Bird, who has worked with the internet crimes task force for nearly eight years, said several suspects identified during the operation were communicating from out of state with children in Utah — and more than one took it even further. 

“With this particular operation, several people actually traveled to Utah with the intent to engage in sexual contact with these children,” he added. 

Bird said it takes a unique individual to endure what they encounter when communicating with the suspects involved, as well as the ability to handle what agents are exposed to while working these cases.

“There is definitely a vetting process since you can’t just put anybody in that role,” he said.

Bird added that in addition to participating in statewide sting operations, these officers follow up on tips from the Utah Attorney General’s Office or from the National Center for Missing and Exploited Children’s Cyber Tip Line.

As advances in technology move at a rapid pace, so do the number of internet crimes involving sexual abuse of children. These advances have fueled the need for coordinated police operations focused on identifying and arresting those responsible and getting them off the streets.

Bird said online crimes against children are not victimless crimes, even if it’s confined to communication over the internet. It still exposes the child to harmful images and conversations they would have little or no access to without the internet, he said.

“So even if there’s not actual physical contact made between the perpetrator and the victim, it changes the child’s world,” he said.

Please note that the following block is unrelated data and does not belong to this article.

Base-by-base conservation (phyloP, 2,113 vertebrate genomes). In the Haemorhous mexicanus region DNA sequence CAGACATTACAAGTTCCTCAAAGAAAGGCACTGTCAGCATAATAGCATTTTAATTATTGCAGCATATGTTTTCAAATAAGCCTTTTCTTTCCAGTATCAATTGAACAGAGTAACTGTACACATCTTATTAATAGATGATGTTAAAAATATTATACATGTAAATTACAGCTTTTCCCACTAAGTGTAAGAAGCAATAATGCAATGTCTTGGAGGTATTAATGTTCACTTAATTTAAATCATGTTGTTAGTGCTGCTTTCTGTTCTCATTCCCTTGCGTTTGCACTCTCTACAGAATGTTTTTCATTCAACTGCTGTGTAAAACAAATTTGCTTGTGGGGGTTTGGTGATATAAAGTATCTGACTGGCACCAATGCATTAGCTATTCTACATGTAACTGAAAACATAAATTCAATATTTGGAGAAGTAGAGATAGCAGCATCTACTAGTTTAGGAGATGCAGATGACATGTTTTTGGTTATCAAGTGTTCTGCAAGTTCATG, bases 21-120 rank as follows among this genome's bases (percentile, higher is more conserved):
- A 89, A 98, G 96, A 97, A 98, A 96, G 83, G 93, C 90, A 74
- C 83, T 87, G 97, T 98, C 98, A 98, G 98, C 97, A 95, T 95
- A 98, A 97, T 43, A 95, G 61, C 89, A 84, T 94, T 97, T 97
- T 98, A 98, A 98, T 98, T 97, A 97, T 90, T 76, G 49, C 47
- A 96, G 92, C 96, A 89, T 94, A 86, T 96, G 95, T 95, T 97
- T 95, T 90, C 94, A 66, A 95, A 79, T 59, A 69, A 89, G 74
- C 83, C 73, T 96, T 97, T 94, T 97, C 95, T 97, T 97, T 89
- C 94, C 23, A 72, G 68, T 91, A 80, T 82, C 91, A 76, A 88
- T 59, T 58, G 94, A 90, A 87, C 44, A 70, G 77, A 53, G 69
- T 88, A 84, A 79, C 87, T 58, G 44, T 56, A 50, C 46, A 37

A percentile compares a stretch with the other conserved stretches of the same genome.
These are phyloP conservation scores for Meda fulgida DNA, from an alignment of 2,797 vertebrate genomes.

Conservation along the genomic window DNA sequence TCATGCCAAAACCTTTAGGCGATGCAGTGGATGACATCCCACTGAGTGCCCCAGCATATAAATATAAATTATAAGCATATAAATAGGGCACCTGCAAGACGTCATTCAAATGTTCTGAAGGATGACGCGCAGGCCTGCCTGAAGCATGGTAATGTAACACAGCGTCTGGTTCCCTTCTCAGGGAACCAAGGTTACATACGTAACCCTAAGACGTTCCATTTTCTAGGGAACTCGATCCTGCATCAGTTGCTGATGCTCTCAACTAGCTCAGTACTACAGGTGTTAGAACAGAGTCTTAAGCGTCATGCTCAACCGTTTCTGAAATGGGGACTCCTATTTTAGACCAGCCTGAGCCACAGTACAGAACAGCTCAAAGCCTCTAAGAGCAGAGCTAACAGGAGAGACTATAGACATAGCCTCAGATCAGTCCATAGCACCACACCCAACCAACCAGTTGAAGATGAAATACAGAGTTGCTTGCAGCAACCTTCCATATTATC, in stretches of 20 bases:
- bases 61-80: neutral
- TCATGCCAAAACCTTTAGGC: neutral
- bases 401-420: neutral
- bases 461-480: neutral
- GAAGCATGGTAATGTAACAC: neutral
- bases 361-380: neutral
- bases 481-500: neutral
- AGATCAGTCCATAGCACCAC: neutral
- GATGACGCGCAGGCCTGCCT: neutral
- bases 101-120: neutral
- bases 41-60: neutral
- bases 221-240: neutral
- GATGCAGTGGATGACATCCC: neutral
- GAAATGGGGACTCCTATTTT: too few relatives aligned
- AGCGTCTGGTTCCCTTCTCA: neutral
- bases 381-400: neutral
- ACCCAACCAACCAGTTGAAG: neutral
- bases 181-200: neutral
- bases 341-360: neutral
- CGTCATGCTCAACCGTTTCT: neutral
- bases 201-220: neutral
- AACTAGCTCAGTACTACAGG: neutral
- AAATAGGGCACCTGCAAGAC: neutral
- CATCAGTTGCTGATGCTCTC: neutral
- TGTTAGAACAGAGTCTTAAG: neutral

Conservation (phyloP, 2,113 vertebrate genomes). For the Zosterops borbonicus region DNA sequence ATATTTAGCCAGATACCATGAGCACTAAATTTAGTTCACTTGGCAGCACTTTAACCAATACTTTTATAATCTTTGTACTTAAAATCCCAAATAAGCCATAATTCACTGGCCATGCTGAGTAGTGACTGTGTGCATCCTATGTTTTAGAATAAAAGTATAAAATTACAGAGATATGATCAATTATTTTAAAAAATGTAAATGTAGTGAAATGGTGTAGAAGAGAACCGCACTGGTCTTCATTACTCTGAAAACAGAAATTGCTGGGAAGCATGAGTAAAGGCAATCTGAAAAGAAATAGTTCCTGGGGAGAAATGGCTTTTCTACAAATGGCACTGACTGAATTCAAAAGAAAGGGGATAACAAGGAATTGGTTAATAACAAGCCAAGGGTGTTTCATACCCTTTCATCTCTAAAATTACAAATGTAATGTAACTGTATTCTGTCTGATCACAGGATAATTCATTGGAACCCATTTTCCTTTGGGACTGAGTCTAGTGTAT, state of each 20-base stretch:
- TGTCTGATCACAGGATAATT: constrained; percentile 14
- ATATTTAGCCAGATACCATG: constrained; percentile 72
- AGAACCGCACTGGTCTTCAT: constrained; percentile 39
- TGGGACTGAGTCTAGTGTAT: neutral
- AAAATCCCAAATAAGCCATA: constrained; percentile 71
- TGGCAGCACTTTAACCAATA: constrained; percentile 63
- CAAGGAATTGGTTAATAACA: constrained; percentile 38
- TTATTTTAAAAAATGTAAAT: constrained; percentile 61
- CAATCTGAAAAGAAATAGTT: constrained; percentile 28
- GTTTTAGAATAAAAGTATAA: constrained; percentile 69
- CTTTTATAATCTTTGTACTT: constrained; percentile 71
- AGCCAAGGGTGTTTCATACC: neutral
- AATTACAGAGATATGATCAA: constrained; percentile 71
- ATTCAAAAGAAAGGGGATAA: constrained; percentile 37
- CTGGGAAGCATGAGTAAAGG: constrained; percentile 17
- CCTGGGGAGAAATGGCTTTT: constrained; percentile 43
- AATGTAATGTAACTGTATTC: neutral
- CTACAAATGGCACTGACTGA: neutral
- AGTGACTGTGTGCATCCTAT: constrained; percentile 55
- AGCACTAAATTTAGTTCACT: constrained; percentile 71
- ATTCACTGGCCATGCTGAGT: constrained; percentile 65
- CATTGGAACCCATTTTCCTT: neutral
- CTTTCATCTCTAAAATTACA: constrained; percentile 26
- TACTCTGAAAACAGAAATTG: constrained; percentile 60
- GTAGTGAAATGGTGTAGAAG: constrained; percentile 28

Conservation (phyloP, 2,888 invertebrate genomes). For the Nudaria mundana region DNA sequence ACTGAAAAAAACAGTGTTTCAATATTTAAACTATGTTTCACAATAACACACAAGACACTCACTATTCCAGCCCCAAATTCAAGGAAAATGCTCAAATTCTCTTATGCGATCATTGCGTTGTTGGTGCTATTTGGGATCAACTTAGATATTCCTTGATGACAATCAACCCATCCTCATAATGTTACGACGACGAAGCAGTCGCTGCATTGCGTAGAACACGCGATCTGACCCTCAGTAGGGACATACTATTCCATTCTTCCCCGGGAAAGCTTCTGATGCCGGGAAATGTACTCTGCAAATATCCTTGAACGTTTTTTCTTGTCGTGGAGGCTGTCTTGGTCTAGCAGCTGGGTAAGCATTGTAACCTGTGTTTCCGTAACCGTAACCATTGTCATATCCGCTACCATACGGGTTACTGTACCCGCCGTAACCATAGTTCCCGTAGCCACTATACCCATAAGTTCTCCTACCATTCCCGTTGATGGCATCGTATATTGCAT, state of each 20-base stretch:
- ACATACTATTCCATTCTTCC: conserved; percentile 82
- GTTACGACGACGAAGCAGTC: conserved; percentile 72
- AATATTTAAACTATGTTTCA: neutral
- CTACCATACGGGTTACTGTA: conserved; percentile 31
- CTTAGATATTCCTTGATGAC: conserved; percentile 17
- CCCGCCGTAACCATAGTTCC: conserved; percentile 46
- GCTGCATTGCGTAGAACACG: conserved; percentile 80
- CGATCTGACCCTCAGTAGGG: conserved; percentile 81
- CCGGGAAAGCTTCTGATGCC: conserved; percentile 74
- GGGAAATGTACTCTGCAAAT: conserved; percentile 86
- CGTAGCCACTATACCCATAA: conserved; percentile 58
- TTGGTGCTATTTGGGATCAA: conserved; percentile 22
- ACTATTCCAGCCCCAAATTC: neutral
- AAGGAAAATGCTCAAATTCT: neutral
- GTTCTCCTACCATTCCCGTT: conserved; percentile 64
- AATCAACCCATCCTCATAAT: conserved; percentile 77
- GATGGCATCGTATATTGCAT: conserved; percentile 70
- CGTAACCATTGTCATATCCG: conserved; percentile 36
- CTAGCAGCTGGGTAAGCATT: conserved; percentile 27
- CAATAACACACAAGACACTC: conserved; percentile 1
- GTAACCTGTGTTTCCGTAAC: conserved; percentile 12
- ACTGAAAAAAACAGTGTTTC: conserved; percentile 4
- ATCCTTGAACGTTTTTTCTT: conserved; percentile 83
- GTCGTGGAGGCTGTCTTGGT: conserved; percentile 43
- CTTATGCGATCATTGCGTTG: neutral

The victims, he added, are children — typically online to either game with their friends or converse with their peers — who are exposed to an increasing number of adults seeking to harm them.

An Iron County Sheriff’s Office patrol vehicle in Cedar City on May 14, 2022 | Photo by Jeff Richards, St. George News

“And it’s happening more often than not to real live children – which is why we do these operations,” Bird said.

In April, the AG’s office deployed a two-week statewide sting, Operation Cyber Spear, that resulted in more than 10 arrests and several search warrants that resulted in multiple investigations.

The St. George Police Department also has four detectives assigned to the task force that covers the entire state, St. George Police Sgt. Adam Olmstead told St. George News during an interview in April. He said the importance of participating in multi-jurisdictional sting operations that involve internet crimes against children cannot be overstated — the focus is simple.

“We are targeting people that are targeting children,” he said.

Three Utah legislators were onsite to observe the sting operation conducted in August, including House Minority Leader Angela Romero, Rep.Jay Cobb and House Majority Assistant Whip Karianne Lisonbee, who emphasized the professionalism and productivity demonstrated by the task force teams.

“Utahns need to know how fortunate we are to have such capable and effective law enforcement personnel protecting us and our children,” Lisonbee said.

Operation Digital Siege involved more than 100 agents from more than 20 local law enforcement agencies across Utah, along with several state and federal agencies, including the Homeland Security Investigations, Adult Probation and Parole, the Regional Computer Forensic Lab and the Department of Natural Resources.